No new Crowder-Morrell post today – enjoy the Lord’s Day. If you must read my blog (God bless you!), let’s catch you up on the nu-pneumatic/emerging church dialogue we’ve been having this week, as well as some classic posts from the ‘ol archives that you might not be aware of.
First off for our new readers, some tie-ins I did last year looking at this whole phenomenon we describe as worship:
All this discussion about letting go and letting God be God in the more visceral, intuitive, and gut-levels of our beings elicited a phone-in comment from a friend at The Bridge in Portland. I don’t want to steal his thunder should he decide to comment, but in essence he’s been really, really into my initial post on Spirit-led deconstruction and John Crowder’s subsequent responses. To paraphrase, he said “What if the emergent movement could be known not just for our deep, insightful rethinking of theology and praxis; what if we could have fun, get silly, and let go in a way that modernity couldn’t? What if we’re missing out on some of God’s own re-thinking of our lives and agendas?”
This was funny to me, coming from a guy in The Bridge PDX, which is one of the most emotionally healthy and expressive emerging churches I’m aware of. Maybe the Sons of Thunder could thunder under The Bridge, bringing their heavy drunken glory to Brewtopia? I might fly out for that!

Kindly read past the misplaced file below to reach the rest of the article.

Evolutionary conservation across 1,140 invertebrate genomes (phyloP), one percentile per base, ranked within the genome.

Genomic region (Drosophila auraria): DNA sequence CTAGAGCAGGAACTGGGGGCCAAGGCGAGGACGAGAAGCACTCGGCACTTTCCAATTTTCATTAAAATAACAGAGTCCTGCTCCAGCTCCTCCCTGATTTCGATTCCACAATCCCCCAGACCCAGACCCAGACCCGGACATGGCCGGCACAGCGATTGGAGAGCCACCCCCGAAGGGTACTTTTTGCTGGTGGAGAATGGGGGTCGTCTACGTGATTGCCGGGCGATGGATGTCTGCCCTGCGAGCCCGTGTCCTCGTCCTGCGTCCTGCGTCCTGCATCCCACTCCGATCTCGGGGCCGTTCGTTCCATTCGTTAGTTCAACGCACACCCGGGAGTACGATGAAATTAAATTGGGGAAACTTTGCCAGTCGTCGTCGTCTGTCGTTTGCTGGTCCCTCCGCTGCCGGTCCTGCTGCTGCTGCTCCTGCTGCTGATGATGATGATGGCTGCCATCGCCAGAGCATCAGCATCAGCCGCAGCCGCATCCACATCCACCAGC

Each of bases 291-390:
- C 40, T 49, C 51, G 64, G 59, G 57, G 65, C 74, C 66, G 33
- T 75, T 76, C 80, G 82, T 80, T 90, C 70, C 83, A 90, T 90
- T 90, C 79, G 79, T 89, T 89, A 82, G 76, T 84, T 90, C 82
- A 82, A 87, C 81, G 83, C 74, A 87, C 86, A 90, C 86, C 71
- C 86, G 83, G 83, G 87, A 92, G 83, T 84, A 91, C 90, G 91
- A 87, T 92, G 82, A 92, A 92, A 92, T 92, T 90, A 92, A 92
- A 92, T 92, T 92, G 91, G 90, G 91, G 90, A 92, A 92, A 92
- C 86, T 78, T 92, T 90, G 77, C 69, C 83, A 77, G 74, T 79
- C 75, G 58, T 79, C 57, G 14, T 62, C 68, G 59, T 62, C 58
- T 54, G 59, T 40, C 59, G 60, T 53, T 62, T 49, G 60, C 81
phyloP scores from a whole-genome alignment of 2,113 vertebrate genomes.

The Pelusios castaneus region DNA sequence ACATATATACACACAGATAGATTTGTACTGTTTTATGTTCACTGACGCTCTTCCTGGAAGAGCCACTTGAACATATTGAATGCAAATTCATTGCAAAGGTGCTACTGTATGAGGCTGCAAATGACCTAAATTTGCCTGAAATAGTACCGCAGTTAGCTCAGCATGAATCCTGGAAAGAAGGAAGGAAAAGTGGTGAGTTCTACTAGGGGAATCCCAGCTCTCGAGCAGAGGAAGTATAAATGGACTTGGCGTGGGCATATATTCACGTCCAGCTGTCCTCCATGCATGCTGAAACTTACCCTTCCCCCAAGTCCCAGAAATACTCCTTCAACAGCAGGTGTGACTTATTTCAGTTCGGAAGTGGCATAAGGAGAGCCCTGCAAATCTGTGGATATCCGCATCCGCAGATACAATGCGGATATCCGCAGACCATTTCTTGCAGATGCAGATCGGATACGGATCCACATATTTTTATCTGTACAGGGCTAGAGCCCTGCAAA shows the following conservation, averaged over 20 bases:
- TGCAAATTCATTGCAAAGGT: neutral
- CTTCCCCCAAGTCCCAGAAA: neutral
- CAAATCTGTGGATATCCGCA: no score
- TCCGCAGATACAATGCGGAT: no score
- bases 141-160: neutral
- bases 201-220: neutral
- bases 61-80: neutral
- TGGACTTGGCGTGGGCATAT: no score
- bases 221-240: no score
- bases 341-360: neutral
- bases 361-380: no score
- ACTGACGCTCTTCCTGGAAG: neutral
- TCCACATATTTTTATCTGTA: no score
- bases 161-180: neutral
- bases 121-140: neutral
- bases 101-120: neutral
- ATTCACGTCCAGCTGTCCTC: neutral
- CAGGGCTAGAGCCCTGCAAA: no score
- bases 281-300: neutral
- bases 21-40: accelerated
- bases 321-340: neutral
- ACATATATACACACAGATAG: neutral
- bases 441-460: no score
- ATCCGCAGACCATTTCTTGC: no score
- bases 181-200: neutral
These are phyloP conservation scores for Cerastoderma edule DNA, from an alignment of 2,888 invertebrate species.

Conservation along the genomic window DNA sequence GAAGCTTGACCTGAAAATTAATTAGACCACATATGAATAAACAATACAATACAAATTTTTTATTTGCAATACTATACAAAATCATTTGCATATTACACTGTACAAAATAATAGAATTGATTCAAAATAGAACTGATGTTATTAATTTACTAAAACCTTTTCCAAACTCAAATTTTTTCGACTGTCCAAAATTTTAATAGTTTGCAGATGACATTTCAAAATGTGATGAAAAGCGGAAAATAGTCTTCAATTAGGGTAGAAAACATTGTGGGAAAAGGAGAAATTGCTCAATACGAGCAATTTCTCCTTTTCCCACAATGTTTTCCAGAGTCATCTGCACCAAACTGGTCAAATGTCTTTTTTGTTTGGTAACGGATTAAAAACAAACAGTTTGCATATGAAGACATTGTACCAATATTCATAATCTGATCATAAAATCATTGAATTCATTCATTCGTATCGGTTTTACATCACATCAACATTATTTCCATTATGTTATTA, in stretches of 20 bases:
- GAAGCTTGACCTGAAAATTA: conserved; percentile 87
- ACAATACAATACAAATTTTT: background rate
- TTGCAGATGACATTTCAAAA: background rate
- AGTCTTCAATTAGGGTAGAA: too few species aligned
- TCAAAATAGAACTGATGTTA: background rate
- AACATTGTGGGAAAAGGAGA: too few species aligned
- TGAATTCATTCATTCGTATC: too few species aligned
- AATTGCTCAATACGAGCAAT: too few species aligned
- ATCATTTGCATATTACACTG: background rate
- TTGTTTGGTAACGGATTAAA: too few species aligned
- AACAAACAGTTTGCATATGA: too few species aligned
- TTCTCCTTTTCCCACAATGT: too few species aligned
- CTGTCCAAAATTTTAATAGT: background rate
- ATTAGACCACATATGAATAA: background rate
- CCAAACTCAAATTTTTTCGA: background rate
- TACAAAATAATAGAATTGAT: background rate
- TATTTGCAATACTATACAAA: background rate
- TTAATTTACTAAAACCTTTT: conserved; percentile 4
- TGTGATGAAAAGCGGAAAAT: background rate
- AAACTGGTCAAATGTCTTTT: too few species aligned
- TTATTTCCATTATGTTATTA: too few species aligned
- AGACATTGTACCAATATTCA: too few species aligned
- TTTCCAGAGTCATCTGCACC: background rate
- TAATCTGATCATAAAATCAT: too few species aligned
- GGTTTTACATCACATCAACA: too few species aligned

I haven’t danced in the aisles at worship in years and years, but I totally could – head and heart in rhythm – treated to a spirit and vibrancy and heartfelt integrity like this:
Their roving freeform worship band is Agents of Future. Their YouTube playlist can be found here; even better sound-quality songs can be found on their Myspace page – I particularly recommend “Nothing in the Way” and “I’ve Tasted You.”
Update: Here’s the complete post directory:
Maybe today, wherever we are, and whatever we believe about pneumatology, we can sing our hearts out to the One who makes our hearts beat, saying ‘namaste‘ to the Sacred Pneuma in our midst, preferably inhabiting some near and dear people we just can’t live without.
Namaste, friends. Selah. And shalom.